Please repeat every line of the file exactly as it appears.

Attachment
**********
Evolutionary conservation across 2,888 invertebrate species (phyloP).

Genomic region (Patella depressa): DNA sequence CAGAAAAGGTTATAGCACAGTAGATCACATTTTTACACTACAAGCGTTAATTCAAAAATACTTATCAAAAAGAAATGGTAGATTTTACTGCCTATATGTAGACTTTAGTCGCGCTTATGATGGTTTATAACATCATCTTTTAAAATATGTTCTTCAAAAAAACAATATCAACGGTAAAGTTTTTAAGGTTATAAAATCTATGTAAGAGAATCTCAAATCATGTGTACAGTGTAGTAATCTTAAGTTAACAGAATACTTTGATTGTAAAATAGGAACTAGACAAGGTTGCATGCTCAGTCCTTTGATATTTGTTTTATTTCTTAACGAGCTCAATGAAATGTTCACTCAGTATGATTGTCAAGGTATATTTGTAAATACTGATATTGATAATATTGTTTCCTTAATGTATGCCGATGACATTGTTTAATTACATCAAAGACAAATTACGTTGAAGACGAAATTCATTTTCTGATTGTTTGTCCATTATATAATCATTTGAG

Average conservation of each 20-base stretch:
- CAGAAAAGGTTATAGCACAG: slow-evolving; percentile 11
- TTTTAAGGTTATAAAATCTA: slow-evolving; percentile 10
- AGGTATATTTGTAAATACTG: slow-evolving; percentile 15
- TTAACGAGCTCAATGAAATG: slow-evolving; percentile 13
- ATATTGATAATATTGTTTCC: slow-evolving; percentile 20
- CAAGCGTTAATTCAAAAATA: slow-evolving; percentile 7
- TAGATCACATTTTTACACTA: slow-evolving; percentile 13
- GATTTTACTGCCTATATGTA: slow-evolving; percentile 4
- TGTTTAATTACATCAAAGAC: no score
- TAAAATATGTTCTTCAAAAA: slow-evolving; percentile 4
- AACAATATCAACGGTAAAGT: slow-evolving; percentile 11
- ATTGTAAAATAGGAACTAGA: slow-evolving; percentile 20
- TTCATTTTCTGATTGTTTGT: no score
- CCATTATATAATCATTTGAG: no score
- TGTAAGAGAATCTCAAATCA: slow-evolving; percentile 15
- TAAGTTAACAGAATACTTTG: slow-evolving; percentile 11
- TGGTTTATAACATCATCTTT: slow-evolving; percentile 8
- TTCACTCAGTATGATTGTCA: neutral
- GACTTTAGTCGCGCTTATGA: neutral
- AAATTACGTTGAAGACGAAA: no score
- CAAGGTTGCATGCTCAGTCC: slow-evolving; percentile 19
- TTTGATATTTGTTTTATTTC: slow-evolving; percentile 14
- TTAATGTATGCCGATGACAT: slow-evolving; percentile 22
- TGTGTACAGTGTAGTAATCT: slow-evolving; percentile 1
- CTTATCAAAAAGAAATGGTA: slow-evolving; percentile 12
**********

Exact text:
Evolutionary conservation across 2,888 invertebrate species (phyloP).

Genomic region (Patella depressa): DNA sequence CAGAAAAGGTTATAGCACAGTAGATCACATTTTTACACTACAAGCGTTAATTCAAAAATACTTATCAAAAAGAAATGGTAGATTTTACTGCCTATATGTAGACTTTAGTCGCGCTTATGATGGTTTATAACATCATCTTTTAAAATATGTTCTTCAAAAAAACAATATCAACGGTAAAGTTTTTAAGGTTATAAAATCTATGTAAGAGAATCTCAAATCATGTGTACAGTGTAGTAATCTTAAGTTAACAGAATACTTTGATTGTAAAATAGGAACTAGACAAGGTTGCATGCTCAGTCCTTTGATATTTGTTTTATTTCTTAACGAGCTCAATGAAATGTTCACTCAGTATGATTGTCAAGGTATATTTGTAAATACTGATATTGATAATATTGTTTCCTTAATGTATGCCGATGACATTGTTTAATTACATCAAAGACAAATTACGTTGAAGACGAAATTCATTTTCTGATTGTTTGTCCATTATATAATCATTTGAG

Average conservation of each 20-base stretch:
- CAGAAAAGGTTATAGCACAG: slow-evolving; percentile 11
- TTTTAAGGTTATAAAATCTA: slow-evolving; percentile 10
- AGGTATATTTGTAAATACTG: slow-evolving; percentile 15
- TTAACGAGCTCAATGAAATG: slow-evolving; percentile 13
- ATATTGATAATATTGTTTCC: slow-evolving; percentile 20
- CAAGCGTTAATTCAAAAATA: slow-evolving; percentile 7
- TAGATCACATTTTTACACTA: slow-evolving; percentile 13
- GATTTTACTGCCTATATGTA: slow-evolving; percentile 4
- TGTTTAATTACATCAAAGAC: no score
- TAAAATATGTTCTTCAAAAA: slow-evolving; percentile 4
- AACAATATCAACGGTAAAGT: slow-evolving; percentile 11
- ATTGTAAAATAGGAACTAGA: slow-evolving; percentile 20
- TTCATTTTCTGATTGTTTGT: no score
- CCATTATATAATCATTTGAG: no score
- TGTAAGAGAATCTCAAATCA: slow-evolving; percentile 15
- TAAGTTAACAGAATACTTTG: slow-evolving; percentile 11
- TGGTTTATAACATCATCTTT: slow-evolving; percentile 8
- TTCACTCAGTATGATTGTCA: neutral
- GACTTTAGTCGCGCTTATGA: neutral
- AAATTACGTTGAAGACGAAA: no score
- CAAGGTTGCATGCTCAGTCC: slow-evolving; percentile 19
- TTTGATATTTGTTTTATTTC: slow-evolving; percentile 14
- TTAATGTATGCCGATGACAT: slow-evolving; percentile 22
- TGTGTACAGTGTAGTAATCT: slow-evolving; percentile 1
- CTTATCAAAAAGAAATGGTA: slow-evolving; percentile 12